Published by W.J. Neumann, Nogales, Az., 1909
Panoramic sepia-toned photograph, 4 1/2 x 12 inches, affixed to a thick card mount. Minor surface soiling and silvering to photograph, slight edge wear and small edge tear to mount, mild chipping to paper on verso of mount. Very good. A small bird's-eye annotated panoramic photograph of Nogales, Arizona and Nogales, Mexico, showing the international border between the two cities drawn in manuscript in ink. The manuscript caption below the image reads: "Nogales, Arizona and Mexico 1909 1. Residence of A.J. Milliken [sic] 2. U.S. Immigration Office 3. U.S. Customs House 4. Mexican Guard House on line. 7000 Inhabitants." These locations are keyed to matching numbers identifying each of the buildings in the photograph. A.J. Milligan was the chief immigration officer in Nogales, and his home on a hill above the town is one of the four buildings identified in the manuscript caption. There is also a manuscript compass rose drawn next to the dotted borderline, and a small notation reading "S.P. Ry.," indicating the Southern Pacific Railroad that ran through Nogales at that time (currently owned and operated by the Union Pacific Railroad Company). The faint backstamp on the verso reads, "W.J. Neumann, Photographer. Kodaks, Amateur Supplies, Etc. Nogales, Ariz.".
Published by Paradise Valley, Az, 1930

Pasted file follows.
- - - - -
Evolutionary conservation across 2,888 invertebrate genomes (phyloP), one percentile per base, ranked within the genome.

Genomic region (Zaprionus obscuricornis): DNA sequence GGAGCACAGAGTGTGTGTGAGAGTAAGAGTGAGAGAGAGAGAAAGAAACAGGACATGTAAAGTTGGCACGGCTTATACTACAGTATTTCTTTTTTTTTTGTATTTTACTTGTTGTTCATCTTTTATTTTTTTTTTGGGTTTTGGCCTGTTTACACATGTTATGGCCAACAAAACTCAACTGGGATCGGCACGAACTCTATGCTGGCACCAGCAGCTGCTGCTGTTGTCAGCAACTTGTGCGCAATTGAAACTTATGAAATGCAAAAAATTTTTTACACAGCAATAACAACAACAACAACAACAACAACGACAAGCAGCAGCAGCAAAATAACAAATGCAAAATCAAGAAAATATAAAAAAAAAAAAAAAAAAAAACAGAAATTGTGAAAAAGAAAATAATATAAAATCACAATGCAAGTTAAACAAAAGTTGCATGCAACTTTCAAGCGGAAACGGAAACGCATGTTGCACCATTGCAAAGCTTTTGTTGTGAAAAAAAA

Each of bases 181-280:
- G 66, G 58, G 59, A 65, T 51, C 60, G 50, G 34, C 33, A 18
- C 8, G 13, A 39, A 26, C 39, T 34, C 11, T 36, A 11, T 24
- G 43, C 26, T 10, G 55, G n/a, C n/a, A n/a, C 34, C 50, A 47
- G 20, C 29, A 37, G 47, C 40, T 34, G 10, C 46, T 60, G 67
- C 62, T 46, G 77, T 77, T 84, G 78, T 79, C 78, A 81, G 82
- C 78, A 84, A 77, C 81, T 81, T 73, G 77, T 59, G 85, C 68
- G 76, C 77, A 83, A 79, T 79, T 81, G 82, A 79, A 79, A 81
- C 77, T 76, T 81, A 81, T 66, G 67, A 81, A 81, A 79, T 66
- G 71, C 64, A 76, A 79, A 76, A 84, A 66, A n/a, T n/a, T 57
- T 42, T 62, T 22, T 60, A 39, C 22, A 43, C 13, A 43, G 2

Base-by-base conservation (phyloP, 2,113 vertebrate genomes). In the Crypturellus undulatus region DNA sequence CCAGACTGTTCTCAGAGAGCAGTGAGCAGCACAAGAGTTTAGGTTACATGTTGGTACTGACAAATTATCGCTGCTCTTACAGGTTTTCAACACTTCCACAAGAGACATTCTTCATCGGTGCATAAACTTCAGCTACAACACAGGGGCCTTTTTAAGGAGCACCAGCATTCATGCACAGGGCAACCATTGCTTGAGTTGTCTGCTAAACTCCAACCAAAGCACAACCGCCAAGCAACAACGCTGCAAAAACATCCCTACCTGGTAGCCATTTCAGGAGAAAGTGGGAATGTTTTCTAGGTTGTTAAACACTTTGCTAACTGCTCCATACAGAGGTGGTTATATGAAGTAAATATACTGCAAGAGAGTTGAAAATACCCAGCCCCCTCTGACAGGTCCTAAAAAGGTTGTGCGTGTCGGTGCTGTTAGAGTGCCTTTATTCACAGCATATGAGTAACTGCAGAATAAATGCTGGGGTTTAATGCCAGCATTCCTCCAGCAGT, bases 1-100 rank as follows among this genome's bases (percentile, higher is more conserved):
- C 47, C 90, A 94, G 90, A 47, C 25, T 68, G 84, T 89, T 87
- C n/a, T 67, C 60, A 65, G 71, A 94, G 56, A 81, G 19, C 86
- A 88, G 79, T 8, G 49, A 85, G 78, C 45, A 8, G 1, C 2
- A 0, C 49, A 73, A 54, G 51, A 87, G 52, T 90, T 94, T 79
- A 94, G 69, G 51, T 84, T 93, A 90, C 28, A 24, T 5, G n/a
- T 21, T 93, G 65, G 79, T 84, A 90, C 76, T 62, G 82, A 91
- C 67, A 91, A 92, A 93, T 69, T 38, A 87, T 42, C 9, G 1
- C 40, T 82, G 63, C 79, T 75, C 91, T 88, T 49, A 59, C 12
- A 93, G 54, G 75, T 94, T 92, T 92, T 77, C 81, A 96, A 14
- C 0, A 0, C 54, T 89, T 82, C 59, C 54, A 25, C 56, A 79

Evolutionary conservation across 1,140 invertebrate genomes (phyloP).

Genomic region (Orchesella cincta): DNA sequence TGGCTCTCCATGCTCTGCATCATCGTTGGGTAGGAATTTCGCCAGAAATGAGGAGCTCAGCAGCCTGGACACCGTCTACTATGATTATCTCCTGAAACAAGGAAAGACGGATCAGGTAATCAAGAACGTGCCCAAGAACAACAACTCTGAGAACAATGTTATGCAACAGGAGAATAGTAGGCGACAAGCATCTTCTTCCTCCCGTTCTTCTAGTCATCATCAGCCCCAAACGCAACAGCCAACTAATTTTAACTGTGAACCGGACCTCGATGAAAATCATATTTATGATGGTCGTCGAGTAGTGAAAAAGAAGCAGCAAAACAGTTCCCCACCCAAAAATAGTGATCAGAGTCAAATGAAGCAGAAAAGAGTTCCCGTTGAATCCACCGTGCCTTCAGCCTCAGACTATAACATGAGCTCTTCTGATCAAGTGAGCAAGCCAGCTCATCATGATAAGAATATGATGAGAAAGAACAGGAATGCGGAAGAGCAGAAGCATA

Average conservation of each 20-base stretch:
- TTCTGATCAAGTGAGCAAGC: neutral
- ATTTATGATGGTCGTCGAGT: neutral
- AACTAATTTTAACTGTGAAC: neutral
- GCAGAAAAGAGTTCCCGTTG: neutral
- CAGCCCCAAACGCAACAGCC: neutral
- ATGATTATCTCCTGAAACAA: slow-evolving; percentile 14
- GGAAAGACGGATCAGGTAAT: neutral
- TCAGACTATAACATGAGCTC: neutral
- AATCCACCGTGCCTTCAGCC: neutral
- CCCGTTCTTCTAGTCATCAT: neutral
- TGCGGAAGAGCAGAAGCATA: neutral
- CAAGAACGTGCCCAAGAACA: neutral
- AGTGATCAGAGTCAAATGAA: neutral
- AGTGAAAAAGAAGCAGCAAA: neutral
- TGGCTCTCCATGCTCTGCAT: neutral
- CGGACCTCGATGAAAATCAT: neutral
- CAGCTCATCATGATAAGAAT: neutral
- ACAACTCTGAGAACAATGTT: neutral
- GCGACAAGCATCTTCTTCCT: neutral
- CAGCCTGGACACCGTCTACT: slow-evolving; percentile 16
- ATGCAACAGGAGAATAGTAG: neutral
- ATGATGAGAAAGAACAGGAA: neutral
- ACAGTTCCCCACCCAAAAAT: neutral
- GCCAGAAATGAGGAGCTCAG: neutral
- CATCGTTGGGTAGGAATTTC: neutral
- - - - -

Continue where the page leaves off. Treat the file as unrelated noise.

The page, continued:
220 silver gelatin photographs, most 2 1/2 x 4 1/4 inches to 3 1/4 x 5 3/4 inches, with a handful of larger photographs and some smaller-format panoramas. Oblong folio. Original brad-bound album. Minor dust-soiling. Overall very good. An engaging collection of original photographs from Arizona, circa 1930. The album would seem to depict the early days of the Judson School, a well-known boarding school which opened in Paradise Valley, Arizona in 1928. It was evidently assembled by one of the students. The first photograph shows the student body of nineteen young men in coat and tie; the second shows founder and head, George Judson, and the three men who evidently constituted the whole faculty at the time. Since one of the photographs contains a joking reference to Prohibition, it would seem to date before 1933; at the same time, there are enough buildings and structures to suggest the school had been going for several years, hence our dating to circa 1930. The school prided itself on offering a vigorous outdoor life as well as regular schooling. The students are shown in various settings: tending to a camp, surveying, or on horseback in the desert (a few shots depicting a snow-covered desert). The young men are also depicted at leisure: reading in chairs indoors and outdoors, playing baseball and tennis, wrestling, and roping. Also present are a good number of photographs depicting the landscape around the area, captured while the boys were exploring the areas around Paradise Valley and Phoenix, with numerous shots of the men preparing food while out on the desert prairies. Five photographs depict a railroad derailment, and a handful capture Spanish-style buildings or Native American structures in the area, with one image of a Native American family inside a makeshift tent. There is also a group of photographs in an eastern setting, presumably the student back home. The Judson School, once in a rural desert setting, was eventually surrounded by the explosive growth of Phoenix. The owner of the school (which was always a private, for- profit endeavor) sold the land to luxury real estate developers and closed the school in 2000. A wonderful collection of photographs depicting a famous pioneering school in Arizona.